The Mandalorian Creator Jon Favreau Says Baby Yoda Isn't Baby Yoda, Ruins 2020 for Everyone

© Lucasfilm
© Lucasfilm

Fans of The Mandalorian have fallen head over heels in love with the character of The Child—so much so that they've dubbed him "Baby Yoda" and have spent the last two months gushing over his every movement and vocalization. While there is no doubt that series creator Jon Favreau is pleased with the success of the show and its little green superstar, he also wants to dash our dreams and make sure we understand that Baby Yoda is not, in fact, baby Yoda.

While JoJo Rabbit director Taika Waititi has already spilled the beans that Baby Yoda does indeed have a name (that's not Baby Yoda) and that we'll learn it soon, now Favreau is stepping in to put an end to all this Baby Yoda madness. CNN reports that Favreau recently spoke with USA Today and explained that Baby Yoda’s timeline does not match up with the iconic Jedi Master’s at all.

“The series timeline takes place after Return of the Jedi, and fans of the original trilogy will remember that Yoda not only passes away but actually disappears," Favreau said. "So Yoda exists as a Force ghost.”

The showrunner went on to explain that he believes fans have run rampant with the Baby Yoda moniker because it's the “easiest, shortest, most hashtaggable way" to talk about the character, even if it's wrong.

Ok, we get it: Baby Yoda is clearly not Yoda. But there's still a chance the two could be related, right? When asked if the two characters might share a gene pool, Favreau kept his lips zipped, stating, “I can't say, but there are a lot of theories about that.”

Sounds like we'll have to wait until The Mandalorian returns to Disney+ this fall to find out exactly who Baby Yoda is.

[h/t CNN]

The Mental Floss Store Is Back!

Mental Floss Store
Mental Floss Store

You've been asking about it for months, and today we can finally confirm that the Mental Floss Store is back up and running! Simply head here to find dozens of T-shirts with all sorts of unique designs to choose from, whether you’re in the market for a pi pun, a risqué grammar joke, or something only your fellow bookworms will appreciate. You can even use your new Mental Floss shirt to teach your friends all about scurvy.

Mental Floss Store

If you’re just in the mood to express your love of all things Mental Floss, you can also get our darling little logo on phone cases, tote bags, mugs, baby bibs, and more.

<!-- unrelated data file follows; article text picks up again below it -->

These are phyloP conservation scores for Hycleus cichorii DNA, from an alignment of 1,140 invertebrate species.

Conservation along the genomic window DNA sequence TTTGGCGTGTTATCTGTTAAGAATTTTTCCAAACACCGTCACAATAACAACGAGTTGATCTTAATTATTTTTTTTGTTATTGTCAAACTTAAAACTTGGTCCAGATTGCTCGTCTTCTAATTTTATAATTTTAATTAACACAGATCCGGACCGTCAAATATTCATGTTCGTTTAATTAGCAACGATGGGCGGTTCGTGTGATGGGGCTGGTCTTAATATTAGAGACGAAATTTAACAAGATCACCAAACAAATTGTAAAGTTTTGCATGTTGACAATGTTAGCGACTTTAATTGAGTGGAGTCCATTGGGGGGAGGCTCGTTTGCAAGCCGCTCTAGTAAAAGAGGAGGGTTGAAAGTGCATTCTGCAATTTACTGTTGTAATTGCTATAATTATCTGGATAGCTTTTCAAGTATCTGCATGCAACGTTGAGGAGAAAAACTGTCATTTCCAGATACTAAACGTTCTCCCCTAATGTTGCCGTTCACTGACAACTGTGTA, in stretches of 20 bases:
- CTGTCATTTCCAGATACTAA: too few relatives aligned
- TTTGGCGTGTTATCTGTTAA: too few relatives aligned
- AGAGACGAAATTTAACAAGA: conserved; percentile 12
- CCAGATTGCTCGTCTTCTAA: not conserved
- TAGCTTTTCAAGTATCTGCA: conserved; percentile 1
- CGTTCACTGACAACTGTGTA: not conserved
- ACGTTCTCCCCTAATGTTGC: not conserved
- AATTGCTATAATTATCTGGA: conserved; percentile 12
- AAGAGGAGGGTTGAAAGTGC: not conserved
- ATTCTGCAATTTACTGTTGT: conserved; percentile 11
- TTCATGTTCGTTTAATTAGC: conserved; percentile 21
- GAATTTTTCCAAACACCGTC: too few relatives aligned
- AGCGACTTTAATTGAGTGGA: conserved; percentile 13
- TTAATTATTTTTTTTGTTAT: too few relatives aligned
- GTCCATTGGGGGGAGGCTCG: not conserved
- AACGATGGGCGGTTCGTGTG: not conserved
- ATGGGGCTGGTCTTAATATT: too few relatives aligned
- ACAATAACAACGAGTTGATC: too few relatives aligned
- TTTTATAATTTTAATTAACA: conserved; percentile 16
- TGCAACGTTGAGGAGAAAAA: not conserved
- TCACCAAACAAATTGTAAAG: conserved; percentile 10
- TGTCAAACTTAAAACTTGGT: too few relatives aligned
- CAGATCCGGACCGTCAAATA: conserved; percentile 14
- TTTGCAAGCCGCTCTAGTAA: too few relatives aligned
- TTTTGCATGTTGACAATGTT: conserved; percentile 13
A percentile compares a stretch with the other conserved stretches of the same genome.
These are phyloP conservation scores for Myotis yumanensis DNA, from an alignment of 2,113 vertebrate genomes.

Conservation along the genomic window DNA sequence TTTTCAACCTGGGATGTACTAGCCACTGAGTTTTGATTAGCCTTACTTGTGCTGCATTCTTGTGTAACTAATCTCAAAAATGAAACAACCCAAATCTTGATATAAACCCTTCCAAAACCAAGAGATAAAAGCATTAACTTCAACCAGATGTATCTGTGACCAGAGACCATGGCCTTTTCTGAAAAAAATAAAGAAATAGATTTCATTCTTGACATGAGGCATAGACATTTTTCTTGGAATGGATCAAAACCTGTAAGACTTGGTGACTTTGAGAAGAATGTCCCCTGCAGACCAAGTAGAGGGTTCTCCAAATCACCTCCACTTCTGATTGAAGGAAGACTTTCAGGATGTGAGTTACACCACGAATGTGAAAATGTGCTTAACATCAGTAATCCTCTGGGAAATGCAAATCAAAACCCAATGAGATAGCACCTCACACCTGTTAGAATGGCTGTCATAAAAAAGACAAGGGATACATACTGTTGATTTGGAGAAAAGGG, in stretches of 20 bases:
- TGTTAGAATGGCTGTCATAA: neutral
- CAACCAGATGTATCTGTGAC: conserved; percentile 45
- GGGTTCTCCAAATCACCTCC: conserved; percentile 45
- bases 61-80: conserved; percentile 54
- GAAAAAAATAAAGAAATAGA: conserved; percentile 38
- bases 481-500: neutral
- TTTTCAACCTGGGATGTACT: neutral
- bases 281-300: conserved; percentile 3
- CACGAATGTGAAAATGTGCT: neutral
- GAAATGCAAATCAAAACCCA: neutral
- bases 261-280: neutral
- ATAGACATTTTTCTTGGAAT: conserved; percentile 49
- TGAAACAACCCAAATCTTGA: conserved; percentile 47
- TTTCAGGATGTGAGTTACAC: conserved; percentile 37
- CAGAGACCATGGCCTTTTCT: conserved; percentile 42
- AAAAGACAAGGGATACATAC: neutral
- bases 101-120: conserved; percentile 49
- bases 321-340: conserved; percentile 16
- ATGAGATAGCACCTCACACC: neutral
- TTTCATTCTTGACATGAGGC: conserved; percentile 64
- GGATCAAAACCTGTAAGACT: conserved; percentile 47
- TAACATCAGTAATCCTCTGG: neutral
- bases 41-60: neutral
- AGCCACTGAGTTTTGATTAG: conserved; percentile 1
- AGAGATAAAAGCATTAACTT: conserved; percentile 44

Mental Floss Store

Head on over to the Mental Floss Store to see our entire collection. And if you use the code FLOSSERS at checkout by end of day Sunday, you'll get 20 percent off your order. 

Sign Up Today: Get exclusive deals, product news, reviews, and more with the Mental Floss Smart Shopping newsletter!

Wa Wa Wee Wa: The Origin of Borat's Favorite Catchphrase

Wa wa wee wa! Sacha Baron Cohen is back in Borat Subsequent Moviefilm: Delivery of Prodigious Bribe to American Regime for Make Benefit Once Glorious Nation of Kazakhstan (2020).
Wa wa wee wa! Sacha Baron Cohen is back in Borat Subsequent Moviefilm: Delivery of Prodigious Bribe to American Regime for Make Benefit Once Glorious Nation of Kazakhstan (2020).
Courtesy of Amazon Studios

When Borat: Cultural Learnings of America for Make Benefit Glorious Nation of Kazakhstan was released in 2006, a new audience was exposed to Borat Sagdiyev, a “journalist” portrayed by Sacha Baron Cohen who had made frequent appearances on the comedian’s Da Ali G Show.

Soon, in our country there was problem: People mimicked Borat’s catchphrases, "very nice" and “wa wa wee wa,” incessantly. The latter phrase was used to denote surprise or happiness on Borat’s part. While some may have assumed it was made up, it turns out that it actually means something.

Wa wa wee wa is Hebrew, which Cohen speaks throughout the film and which helped make Borat a hit in Israel. (Cohen is himself Jewish.) It was taken from an Israeli comedy show and is the equivalent of the word wow. Reportedly, the expression was popular among Israelis, and they appreciated Cohen’s use of it.

The original Borat also sees Cohen singing a popular Hebrew folk song, “Koom Bachur Atzel,” or “get up lazy boy,” among other Hebrew mentions. It remains to be seen how much of it he’ll be speaking in the sequel, Borat Subsequent Moviefilm: Delivery of Prodigious Bribe to American Regime for Make Benefit Once Glorious Nation of Kazakhstan. It premieres on Amazon Prime Friday, October 23.

[h/t The Los Angeles Times]